Good morning,

First off, thanks everyone for your interest in the podcast. If you haven’t listened to the latest show, it’s a bit different than the previous ones. It’s the first in a series of interviews with folks doing interesting things in the machine learning and AI arena. I hope you find it interesting!

This week the interview took the place of the regular news show, mostly because I didn’t have time to put the latter together. The news show is a ton of work, with each show taking about 24 hours to produce (down from 30+ when I started), and they can’t, by definition, be done in advance. All that said, I really believe in the format-—creating it was scratching my own itch-—so I’m working on ways to ensure it can continue uninterrupted, even when I’m traveling late in the week (as was the case this week), have other projects to attend to, or my wife gets tired of me dedicating the weekends to it (I’m starting to get that look).

A couple of things I’m working on to this end are to (a) find some regular sponsors for the show and (b) find/hire someone or a small team of someones who can help me produce the show. Of course, (a) makes (b) possible, but I’m pursuing both in parallel as of now. You can help by continuing to share the podcast with your friends, review it on iTunes, post it, tweet it, etc.

Ok, enough of the “inside baseball.” Here’s a quick rundown of the interesting ML and AI news for the week.


We saw a few interesting business and product announcements this week:

Shopping and travel bot startup Mezi raised $9 million in a series A financing closed this week.

  • Investors in this round include previous investor Nexus Venture Partners and new investors Saama Capital and American Express Ventures. They’ve also brought on new individual investors Amit Singhal, former SVP and Head of Google Search, and Gokul Rajaram, Product Engineering Lead at Square.

B12–like the vitamin I suppose–raised a $12.4 million series A.

  • These guys are not the first guys to talk about applying AI to web site development… see The Grid for an earlier example. Like Mezi, they’re also highlighting their use of hybrid AI in delivering their solution. We’ll see a lot more of this type of business in the near future: startups taking traditional service-oriented businesses and sprinkling on some AI in the form of tools or automation under the covers–perhaps even just a bit to get started with.

Prospera has raised $7 million to commercialize just one of many applications that will apply AI to this data.

  • Prospera is developing a system based on computer vision and deep learning technologies that will determine when, where and how much water to deliver to crops to improve yields while conserving resources.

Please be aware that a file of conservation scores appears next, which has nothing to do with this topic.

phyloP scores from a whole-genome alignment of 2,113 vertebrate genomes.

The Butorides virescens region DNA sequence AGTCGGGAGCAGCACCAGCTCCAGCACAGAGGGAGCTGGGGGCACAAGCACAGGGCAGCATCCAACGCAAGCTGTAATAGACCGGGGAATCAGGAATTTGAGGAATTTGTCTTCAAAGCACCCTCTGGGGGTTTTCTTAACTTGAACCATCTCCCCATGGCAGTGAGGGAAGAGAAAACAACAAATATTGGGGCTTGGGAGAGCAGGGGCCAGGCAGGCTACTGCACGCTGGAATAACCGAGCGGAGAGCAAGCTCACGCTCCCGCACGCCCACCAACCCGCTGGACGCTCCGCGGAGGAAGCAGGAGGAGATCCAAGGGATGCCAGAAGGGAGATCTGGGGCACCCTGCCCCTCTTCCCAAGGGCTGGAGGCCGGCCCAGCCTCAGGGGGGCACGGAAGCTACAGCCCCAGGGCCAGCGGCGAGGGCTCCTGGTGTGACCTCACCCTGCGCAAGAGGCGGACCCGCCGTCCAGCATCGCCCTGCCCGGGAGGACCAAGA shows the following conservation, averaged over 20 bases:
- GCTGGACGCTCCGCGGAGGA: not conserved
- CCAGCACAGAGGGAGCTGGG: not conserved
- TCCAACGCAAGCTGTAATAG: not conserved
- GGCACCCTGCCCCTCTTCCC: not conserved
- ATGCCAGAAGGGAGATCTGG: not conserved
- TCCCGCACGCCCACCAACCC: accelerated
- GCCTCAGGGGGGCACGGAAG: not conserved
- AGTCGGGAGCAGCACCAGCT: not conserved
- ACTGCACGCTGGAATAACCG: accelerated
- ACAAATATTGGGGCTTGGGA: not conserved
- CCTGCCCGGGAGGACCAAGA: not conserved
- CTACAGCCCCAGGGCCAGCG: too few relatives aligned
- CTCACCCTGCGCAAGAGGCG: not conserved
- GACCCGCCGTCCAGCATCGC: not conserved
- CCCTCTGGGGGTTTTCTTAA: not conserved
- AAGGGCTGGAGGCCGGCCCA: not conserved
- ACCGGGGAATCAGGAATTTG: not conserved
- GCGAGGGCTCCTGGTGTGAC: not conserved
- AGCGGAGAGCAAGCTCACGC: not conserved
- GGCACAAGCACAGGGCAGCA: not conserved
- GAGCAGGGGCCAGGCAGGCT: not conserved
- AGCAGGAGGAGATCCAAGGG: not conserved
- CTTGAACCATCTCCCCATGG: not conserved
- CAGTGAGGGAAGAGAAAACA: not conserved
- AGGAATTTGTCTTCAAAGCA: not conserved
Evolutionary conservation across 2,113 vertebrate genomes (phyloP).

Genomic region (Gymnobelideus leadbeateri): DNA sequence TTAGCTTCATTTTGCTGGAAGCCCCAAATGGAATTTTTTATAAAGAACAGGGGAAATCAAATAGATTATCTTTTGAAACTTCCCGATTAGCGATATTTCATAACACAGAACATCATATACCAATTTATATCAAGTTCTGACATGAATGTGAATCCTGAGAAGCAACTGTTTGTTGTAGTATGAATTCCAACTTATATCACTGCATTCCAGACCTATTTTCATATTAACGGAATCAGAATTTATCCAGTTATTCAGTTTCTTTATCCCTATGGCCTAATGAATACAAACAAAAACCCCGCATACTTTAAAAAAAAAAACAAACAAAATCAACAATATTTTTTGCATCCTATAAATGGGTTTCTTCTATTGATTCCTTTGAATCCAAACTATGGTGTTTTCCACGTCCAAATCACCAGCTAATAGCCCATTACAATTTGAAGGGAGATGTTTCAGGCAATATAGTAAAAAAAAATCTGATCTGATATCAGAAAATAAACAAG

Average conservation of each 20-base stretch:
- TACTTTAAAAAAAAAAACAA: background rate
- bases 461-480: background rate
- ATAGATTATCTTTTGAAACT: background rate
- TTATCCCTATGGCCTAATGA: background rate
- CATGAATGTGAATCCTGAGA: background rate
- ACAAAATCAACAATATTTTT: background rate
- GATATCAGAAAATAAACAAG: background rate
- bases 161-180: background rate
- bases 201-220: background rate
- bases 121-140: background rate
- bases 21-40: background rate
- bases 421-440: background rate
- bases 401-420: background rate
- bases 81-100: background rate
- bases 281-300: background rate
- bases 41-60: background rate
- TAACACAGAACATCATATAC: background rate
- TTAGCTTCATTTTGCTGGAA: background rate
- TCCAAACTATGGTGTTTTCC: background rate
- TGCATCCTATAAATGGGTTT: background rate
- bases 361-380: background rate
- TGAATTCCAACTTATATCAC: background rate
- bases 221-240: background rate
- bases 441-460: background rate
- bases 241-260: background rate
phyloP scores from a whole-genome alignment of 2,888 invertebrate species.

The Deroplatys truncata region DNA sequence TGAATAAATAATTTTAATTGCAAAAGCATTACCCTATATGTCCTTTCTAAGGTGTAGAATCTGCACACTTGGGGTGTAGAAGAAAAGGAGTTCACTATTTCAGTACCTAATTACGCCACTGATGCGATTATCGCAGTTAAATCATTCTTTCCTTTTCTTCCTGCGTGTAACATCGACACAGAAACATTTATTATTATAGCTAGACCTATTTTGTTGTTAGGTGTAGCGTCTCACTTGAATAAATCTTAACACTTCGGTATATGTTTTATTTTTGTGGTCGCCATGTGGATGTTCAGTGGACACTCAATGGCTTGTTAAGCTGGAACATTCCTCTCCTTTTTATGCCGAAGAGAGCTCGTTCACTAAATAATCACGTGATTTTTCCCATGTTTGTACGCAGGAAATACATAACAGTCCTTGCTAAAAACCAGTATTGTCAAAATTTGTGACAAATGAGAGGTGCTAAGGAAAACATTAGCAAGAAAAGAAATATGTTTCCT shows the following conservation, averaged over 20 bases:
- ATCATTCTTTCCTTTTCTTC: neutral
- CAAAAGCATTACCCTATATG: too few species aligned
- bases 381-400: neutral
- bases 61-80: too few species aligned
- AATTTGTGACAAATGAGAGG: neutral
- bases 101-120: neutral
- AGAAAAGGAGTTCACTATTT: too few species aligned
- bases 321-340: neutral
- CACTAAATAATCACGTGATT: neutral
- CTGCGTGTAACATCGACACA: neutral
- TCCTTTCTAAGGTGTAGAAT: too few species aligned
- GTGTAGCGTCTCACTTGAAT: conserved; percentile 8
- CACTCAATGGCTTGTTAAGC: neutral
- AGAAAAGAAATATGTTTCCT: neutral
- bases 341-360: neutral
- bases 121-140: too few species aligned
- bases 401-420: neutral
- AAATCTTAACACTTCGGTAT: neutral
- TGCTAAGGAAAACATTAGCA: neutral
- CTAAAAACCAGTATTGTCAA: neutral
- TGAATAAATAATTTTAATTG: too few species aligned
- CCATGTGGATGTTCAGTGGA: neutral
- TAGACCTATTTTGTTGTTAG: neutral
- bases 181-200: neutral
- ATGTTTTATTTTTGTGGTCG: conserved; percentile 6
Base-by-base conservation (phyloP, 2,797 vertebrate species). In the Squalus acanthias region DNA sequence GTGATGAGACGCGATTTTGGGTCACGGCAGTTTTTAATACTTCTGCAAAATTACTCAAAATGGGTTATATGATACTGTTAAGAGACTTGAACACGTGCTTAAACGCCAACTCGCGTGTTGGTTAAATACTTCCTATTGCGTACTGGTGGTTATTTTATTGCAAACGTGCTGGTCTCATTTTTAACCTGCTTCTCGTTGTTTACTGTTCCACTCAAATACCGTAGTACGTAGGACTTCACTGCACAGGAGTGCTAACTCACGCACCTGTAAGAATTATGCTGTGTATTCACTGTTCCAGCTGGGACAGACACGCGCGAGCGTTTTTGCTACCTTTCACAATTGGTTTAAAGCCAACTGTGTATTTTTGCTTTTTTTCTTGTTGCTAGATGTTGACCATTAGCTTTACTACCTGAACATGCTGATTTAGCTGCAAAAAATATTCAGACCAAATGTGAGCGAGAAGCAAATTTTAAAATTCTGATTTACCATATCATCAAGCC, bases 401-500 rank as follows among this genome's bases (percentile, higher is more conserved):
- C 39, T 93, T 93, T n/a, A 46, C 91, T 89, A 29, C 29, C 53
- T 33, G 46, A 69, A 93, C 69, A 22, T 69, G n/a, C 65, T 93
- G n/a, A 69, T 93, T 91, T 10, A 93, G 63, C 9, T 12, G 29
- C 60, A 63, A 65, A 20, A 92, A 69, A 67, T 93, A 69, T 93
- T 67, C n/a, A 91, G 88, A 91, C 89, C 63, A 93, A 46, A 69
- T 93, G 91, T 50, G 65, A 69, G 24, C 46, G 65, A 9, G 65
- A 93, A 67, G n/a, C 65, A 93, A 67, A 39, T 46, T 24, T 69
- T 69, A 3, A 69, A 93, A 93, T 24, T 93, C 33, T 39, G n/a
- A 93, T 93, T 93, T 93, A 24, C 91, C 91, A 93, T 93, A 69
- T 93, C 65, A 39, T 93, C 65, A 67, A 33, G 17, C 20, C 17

Google introduces ML-based bid automation tools with AdWords Smart Bidding.

  • Smart Bidding takes millions of signals into account to help users determine the best bid for a given ad unit, and it automatically refines conversion performance models to optimize deployment of customers’ advertising budgets.

Office 365 adds Researcher and Editor, new intelligent services to aid users writing reports and other documents in Word.

  • Researcher is a sidebar that pulls up related articles from encyclopedias and the web based on what the user has written, and Editor is a smarter evolution of Word’s spelling and grammar checkers. We’ve seen research sidebars in Word before and they’ve never proven useful, so it will be interesting to see how this one performs. Editor, on the other hand, I’d expect to be really useful, and to eventually replace the standard editorial tools in Word over time.

Last, but certainly not least, Prisma, the app we talked about last time for bringing research into artistic style transfer with neural networks to the iPhone is now available on Android.

  • I’ve played with it and it’s pretty cool.


OpenAI is hiring.

  • Elon Musk-founded OpenAI is hiring researchers to work on a few “special projects”. They specific research areas are: 1. Detecting if someone is using a covert breakthrough AI system in the world. 2. Building an agent to win online programming competitions. 3. Cyber-security defense. 4. Creating a complex simulation with many long-lived agents. Call me crazy, but as much as Musk says he fears an AI, the research areas here seem to be right out of an apocalyptic AI movie.

Neural Network from Matroid leads in Princeton Competition.

  • This is an interesting post describing Matroid’s entry into the Princeton ModelNet competition for classifying 3D CAD models. Their application of Convolutional Neural Networks (CNNs) to this problem is interesting, and they’ve published a paper on their approach on arXiv.

If you haven’t seen the sample images from the DeepWarp Project around this week, you should check them out.

  • A team of researchers from Skolkovo Institute of Science and Technology in Russia developed a deep learning model for creating photorealistic images from a base image where the eyes are looking in an arbitrary direction. I’d like to dig deeper into this paper at some point.


  • The Charades Data Set is an interesting set of dataset composed of nearly 10,000 videos of daily indoors activities collected by the Allen Institute for AI using Amazon Mechanical Turk. The dataset contains 66,500 temporal annotations for 157 action classes, 41,104 labels for 46 object classes, and 27,847 textual descriptions of the videos.
  • Language modeling a billion words. An interesting project to create a generative natural language AI using LSTM RNNs trained on the Google Billion Words dataset. An interesting discussion of the techniques used to achieve scale, including the use of multiple GPUs.

Bonus: Yann LeCun on Quora

Yann LeCun, director of AI research at Facebook and NYU professor, did an AMA over on Quora the other day. Here are some of the responses I found interesting:

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